There are certainly times where I probably don’t need to make a patient physically come in to the office.
As part of trying to figure out where telehealth and video visits fit into the primary care setting, this week I got an amazing tour from the director of our emergency department, during which he showed me the program they’ve developed over the past year.
An incredible system, they take patients from triage who report to the emergency department with nonemergent issues, and move them to a consultation room off to the side of their urgent care space. There they are linked via video to an emergency provider who is located elsewhere in the hospital, who can go over their (hopefully) nonemergent issue and come to a quicker, safer, more efficient, and likely less expensive solution than a day in the ER.
They told me they get things like rashes that have been there for months, travelers who’ve arrived in New York City and have run out of their medications, simple musculoskeletal issues — the list goes on and on.
Through a video link-up, the provider can take a look at a rash, and look at various other things, pretty much anything that falls short of the laying on of hands or a diagnostic instrument. And certainly nothing that involves any invasive tests like labs or imaging.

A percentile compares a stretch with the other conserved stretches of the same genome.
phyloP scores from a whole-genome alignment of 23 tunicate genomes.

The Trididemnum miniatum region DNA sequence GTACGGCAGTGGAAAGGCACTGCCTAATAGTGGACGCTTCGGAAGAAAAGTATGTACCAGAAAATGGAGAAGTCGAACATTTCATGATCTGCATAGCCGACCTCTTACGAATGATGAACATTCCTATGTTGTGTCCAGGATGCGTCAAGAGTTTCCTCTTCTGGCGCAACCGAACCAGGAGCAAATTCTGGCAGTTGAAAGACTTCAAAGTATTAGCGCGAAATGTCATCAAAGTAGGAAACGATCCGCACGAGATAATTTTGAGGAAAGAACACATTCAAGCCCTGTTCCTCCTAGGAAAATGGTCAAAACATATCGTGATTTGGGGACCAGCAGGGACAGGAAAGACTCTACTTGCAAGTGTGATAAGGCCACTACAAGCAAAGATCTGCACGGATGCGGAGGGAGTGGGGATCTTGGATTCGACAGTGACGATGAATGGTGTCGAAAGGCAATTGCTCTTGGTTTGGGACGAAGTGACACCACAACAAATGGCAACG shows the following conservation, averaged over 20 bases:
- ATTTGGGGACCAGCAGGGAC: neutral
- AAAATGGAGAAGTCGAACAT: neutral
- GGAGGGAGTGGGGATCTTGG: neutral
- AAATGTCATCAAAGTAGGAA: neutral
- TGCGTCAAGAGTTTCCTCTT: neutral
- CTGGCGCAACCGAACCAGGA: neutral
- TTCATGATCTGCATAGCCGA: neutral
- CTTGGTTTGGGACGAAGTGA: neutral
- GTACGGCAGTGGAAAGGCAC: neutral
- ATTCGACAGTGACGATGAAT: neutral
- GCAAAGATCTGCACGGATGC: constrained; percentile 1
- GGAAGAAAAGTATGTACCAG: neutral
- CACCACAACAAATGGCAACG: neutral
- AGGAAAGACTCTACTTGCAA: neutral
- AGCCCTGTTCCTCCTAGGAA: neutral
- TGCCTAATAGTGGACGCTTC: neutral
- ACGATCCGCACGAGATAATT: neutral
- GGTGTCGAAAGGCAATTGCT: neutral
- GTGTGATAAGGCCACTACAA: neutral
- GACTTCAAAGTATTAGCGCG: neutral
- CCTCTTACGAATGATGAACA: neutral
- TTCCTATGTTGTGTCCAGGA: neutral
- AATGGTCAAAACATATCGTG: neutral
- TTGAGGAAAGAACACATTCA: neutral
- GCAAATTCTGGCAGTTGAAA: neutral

Bladder cancer is the fourth leading cause of cancer death in males and the most common site of cancer in the urinary system. An estimated 74,000 new cases of bladder cancer are expected to be diagnosed in the USA in 2015 and 16,000 deaths are estimated. Non-muscle-invasive bladder cancer (NMIBC) has a high rate of recurrence and also a risk of progression that requires patients to undergo regular monitoring with cystoscopy after transurethral resection of the bladder tumor (TURBT). Current standard of care uses white-light cystoscopy (WLC) to map and resect all visible tumors. This blog will give an overview of the use of fluorescent cystoscopy in the management of NMIBC and review the evidence for its use.
Blue-light cystoscopy (BLC), also referred to as fluorescent cystoscopy or photodynamic diagnosis (PDD), is a procedure in which a photosensitizer medication is instilled in the bladder prior to cystoscopy. This photosensitizer is part of the heme biosynthesis pathway (that makes red blood cells) and causes an accumulation of photoactive porphyrins in neoplastic cells. These porphyrins preferentially accumulate in neoplastic cells due to the increased metabolic activity in these cells. When excited with blue-light in the 360-450 nm wavelength, the porphyrins emit a red light that can easily be seen during cystoscopy (Figure 1). There are two main photosensitizers that have been used in studies looking at fluorescent cystoscopy: 5-aminolevulinic acid (5-ALA) and hexaminolevulinate (HAL). HAL is the only photosensitizer that has been approved for use in the USA and Europe. In the USA it is marketed under the brand name Cysview, and in Europe under the brand name Hexvix.
The media continues to publish articles that reinforce the memes that prostate cancer is an old man’s disease and that annual PSA (prostate specific antigen) screening causes more harm than good.
I don’t believe this is true and the stories that were collected in the Prostate Cancer Pony Express Memorial Journal prove that prostate cancer strikes young men as well.